The most significant of these events in advancing democratic rights, however, were undoubtedly the Enlightenment and the French Revolution, which shattered the old feudal order.
The Enlightenment made a frontal assault upon religious belief and thereby made Man, rather than God, the centre of intellectual inquiry. With the attack on the Church and the monarchy, it was inevitable that the great Enlightenment thinkers raised the issue of equality. The feudal system, with the Church and Crown at its apex, rested upon the unchallenged premise of man’s natural inequality.
The intellectual orientation of the Enlightenment was universalist in its conceptions, irrespective of the fact that its thinkers were drawn almost exclusively from the bourgeoisie. The natural and inalienable rights of man of which they spoke were not intended to be limited to a privileged class, but rather were directed to the emancipation of all mankind. Rousseau, perhaps the most complex and contradictory of the great Enlightenment thinkers, attacked private property as the basis of human inequality and hence the wretchedness and misery of man’s condition, declaring “the fruits of the earth belong to all and the earth to no one.”
The intellectual climate created by the Enlightenment provided the ideological weapons for the French Revolution. The revolutionary zeal of the Parisian masses on the one hand, and the ferocious resistance of the ancien regime on the other, drove the revolution further to the left and, with it, the universalist conceptions and demands of the masses. The 1789 Declaration of the Rights of Man and of the Citizen was conceived as a statement of the natural and universal rights of every citizen, valid at all times and in every place.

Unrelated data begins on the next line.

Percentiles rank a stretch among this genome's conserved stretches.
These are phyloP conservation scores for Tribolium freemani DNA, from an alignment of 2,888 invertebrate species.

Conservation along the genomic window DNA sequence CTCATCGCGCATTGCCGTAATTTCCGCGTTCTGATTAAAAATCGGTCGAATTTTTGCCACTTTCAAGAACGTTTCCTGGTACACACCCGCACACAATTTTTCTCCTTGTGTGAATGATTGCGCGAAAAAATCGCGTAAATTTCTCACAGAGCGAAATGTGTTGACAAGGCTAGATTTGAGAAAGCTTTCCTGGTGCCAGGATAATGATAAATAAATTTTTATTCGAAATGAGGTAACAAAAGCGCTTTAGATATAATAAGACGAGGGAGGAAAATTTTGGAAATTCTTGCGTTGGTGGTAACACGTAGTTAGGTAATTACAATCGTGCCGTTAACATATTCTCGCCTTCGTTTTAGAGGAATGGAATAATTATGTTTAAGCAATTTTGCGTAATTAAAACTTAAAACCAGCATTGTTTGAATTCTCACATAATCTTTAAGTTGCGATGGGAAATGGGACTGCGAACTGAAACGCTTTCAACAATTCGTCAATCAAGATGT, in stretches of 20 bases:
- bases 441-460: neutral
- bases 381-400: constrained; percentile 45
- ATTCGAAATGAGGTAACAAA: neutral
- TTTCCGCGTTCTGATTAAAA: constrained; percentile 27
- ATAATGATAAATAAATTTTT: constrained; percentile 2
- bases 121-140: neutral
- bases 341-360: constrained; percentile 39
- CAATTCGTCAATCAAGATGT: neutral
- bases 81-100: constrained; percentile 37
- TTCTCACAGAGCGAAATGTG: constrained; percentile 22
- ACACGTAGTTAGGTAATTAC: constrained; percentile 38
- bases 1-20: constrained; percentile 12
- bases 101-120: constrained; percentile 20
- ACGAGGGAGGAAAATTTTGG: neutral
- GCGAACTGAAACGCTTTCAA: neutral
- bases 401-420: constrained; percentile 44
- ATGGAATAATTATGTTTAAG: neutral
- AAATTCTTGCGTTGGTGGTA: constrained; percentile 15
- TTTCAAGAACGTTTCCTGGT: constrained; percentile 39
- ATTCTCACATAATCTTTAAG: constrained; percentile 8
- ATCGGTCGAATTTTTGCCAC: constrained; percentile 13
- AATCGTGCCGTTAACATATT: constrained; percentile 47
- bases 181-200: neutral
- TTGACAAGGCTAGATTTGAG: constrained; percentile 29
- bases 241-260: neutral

In 1789, however, the Third Estate, in whose name the revolution was made—consisting of all those in society except for royalty, the nobility and clergy—remained undifferentiated between the rising bourgeoisie, on the one hand, and the artisans, peasants and the sans-culottes, the propertyless masses of Paris, on the other hand. Over the ensuing 50 years, with the development of industrialisation, the downtrodden masses emerged as the new working class, the modern “proletariat,” demanding the broadening of democracy to social rights—equality in living and working conditions, health and education—that were fundamentally incompatible with the profit interests of the bourgeoisie and the private ownership of the means of production.
As Karl Marx and Frederick Engels explained in the Communist Manifesto, published in 1848, the bourgeois society that sprouted from the ruins of feudalism did not do away with class antagonisms. On the contrary, the system of wage labour established “new classes, new conditions of oppression, new forms of struggle.” In fact, it split society into “two great hostile camps, into two great classes directly facing each other—bourgeoisie and proletariat.”